An Excerpt From My Book: "A Matter Of Survival"

I am an Olive Ridely Sea Turtle. I get my name from the olive (or green/grey) colour of my heart-shaped shell. I am also called the Pacific Ridely.

I am one of the smallest of sea turtles inhabiting the world’s oceans. I am only about two feet long and weigh just over thirty-five kilograms. The males of my species never weigh more than thirty three kilograms. I have come to the coastal waters bordering this beach called Gahirmatha, located on the eastern coast of the country called India, to nest.

Along with hundreds to thousands of my sisters, I nest two times a year on this beach and deposit between 100 and 110 eggs per nest. Hatchlings emerge from the eggs after fifty or sixty days of incubation in the nest.

After the eggs hatch, the little turtles, my children, along with many thousands of other hatchlings, will travel across the beach to the water – their new home.

Many will not make the short distance from the nest to the sea. They will fall prey to predators like vultures from the sky or jackals and snakes on the ground. But those who cross this most important challenge so early in their lives will, like me, go on to inhabit the waters of the open ocean and the wonderful world just beneath the surface of the undulating waves.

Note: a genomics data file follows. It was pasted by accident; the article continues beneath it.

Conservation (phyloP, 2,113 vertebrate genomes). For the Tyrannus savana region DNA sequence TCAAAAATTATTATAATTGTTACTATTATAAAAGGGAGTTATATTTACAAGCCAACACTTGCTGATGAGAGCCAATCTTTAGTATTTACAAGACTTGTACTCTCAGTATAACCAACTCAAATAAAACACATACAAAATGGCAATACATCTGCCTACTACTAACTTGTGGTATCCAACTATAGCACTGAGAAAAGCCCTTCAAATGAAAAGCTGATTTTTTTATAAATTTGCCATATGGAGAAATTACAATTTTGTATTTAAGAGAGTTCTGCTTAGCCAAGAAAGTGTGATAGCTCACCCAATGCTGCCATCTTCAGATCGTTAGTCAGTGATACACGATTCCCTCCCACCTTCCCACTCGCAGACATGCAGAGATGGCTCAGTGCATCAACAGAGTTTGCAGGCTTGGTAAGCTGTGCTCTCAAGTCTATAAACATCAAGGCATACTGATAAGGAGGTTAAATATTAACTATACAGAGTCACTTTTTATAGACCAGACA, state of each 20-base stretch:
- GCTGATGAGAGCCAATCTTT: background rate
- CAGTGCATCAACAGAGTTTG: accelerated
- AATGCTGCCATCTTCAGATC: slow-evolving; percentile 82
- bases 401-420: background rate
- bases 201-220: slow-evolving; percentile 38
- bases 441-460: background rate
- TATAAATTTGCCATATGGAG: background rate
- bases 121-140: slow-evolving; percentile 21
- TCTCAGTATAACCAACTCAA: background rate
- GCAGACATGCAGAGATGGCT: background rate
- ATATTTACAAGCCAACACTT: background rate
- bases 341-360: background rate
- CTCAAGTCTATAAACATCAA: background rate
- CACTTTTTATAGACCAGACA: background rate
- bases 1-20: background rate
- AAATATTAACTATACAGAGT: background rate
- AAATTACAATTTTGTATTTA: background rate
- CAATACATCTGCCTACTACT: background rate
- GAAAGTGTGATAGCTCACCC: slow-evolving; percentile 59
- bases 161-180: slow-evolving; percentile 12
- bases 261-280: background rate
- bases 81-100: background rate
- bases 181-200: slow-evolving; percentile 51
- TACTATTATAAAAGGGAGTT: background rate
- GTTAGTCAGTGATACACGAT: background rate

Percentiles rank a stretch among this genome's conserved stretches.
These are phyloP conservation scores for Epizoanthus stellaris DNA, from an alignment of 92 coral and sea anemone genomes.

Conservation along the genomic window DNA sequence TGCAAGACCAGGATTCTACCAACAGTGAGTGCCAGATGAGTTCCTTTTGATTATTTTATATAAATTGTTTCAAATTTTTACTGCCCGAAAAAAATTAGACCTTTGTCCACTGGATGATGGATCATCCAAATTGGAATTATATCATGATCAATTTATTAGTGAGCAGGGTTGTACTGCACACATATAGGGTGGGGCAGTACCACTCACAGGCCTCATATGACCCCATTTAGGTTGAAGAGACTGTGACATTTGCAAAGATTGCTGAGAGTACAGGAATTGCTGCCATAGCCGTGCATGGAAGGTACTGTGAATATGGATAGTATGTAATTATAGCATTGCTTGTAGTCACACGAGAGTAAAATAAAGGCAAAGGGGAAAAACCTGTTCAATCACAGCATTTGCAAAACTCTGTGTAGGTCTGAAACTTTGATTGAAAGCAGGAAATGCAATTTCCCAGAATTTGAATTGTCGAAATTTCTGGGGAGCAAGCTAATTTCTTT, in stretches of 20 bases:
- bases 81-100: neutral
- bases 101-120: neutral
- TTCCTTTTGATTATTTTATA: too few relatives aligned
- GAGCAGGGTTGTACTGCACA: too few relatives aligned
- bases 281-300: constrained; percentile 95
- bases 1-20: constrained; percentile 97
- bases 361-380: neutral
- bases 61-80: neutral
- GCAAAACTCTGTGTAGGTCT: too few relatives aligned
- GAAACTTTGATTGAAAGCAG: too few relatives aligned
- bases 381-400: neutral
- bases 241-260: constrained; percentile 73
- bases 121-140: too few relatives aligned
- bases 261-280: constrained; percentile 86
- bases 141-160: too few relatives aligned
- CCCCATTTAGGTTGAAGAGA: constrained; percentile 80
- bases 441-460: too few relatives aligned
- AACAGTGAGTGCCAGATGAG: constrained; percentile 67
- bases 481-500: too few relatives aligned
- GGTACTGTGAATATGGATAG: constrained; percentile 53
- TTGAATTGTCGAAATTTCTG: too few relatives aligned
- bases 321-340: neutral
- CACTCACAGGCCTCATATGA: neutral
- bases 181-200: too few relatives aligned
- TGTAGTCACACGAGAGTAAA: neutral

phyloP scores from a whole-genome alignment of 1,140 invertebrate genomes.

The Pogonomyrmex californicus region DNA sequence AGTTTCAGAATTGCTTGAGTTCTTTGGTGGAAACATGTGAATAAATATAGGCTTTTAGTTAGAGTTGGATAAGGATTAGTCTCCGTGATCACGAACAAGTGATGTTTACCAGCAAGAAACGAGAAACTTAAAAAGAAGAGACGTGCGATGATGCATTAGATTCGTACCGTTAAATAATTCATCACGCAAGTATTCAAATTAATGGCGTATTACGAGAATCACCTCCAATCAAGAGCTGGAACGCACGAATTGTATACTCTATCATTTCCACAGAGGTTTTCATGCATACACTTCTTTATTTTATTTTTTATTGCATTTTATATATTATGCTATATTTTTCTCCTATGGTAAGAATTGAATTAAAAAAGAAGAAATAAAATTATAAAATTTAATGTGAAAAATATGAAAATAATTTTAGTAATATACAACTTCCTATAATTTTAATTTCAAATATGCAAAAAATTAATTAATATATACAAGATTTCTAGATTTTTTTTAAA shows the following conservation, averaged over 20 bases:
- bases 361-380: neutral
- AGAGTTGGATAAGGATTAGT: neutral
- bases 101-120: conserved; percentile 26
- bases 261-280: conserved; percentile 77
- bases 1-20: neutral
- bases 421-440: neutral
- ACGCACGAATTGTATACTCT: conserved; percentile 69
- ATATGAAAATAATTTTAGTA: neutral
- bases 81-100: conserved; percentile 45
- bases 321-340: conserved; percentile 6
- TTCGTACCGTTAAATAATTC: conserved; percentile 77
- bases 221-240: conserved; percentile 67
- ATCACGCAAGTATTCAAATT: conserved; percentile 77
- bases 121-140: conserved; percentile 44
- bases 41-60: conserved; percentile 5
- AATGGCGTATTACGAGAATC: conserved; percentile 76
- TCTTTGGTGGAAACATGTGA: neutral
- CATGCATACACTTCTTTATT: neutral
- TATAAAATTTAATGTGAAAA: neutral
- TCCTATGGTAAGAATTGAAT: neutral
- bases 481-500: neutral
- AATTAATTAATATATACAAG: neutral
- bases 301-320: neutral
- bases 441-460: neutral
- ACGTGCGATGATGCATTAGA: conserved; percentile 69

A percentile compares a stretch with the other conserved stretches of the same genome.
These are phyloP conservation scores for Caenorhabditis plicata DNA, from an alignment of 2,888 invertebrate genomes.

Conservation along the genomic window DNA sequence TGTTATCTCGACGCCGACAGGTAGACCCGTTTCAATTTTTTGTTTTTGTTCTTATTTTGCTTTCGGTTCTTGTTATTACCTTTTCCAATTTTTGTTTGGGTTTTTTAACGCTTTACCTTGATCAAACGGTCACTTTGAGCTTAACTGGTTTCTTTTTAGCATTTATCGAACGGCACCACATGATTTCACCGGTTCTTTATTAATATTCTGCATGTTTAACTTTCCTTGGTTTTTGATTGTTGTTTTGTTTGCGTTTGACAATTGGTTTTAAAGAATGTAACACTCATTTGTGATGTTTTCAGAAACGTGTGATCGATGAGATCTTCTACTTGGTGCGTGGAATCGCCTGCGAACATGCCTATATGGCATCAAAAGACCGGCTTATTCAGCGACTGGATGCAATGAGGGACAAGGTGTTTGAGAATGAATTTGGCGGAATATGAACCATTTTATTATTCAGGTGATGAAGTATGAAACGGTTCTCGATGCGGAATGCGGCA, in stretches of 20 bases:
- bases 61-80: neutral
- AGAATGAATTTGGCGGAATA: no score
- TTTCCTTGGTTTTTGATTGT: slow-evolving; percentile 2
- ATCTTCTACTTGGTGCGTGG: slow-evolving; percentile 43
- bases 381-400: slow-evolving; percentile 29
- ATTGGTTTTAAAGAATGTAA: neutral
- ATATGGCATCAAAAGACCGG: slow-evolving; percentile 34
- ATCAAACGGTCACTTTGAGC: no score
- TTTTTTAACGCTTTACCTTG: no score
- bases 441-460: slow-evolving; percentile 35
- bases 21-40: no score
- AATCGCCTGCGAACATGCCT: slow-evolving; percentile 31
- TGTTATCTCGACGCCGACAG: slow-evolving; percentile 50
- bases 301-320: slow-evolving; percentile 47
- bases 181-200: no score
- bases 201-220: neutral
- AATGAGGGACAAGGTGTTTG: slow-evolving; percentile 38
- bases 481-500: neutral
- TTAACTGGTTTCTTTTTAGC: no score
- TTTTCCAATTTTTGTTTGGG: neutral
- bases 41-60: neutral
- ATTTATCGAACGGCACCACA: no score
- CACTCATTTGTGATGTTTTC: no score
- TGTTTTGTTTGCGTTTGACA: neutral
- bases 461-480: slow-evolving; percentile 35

I have travelled many thousands of miles, thru’ choppy seas and dangerous waters, to get here. I do not have many enemies in the ocean – but sharks and killer whales do attack if they are hungry and a sea turtle is the only meal ticket in sight. My sisters and I migrate like this all together, in very large numbers, about twice a year. Once nesting is over, we go back from the beaches and shallow waters to the open ocean – our home.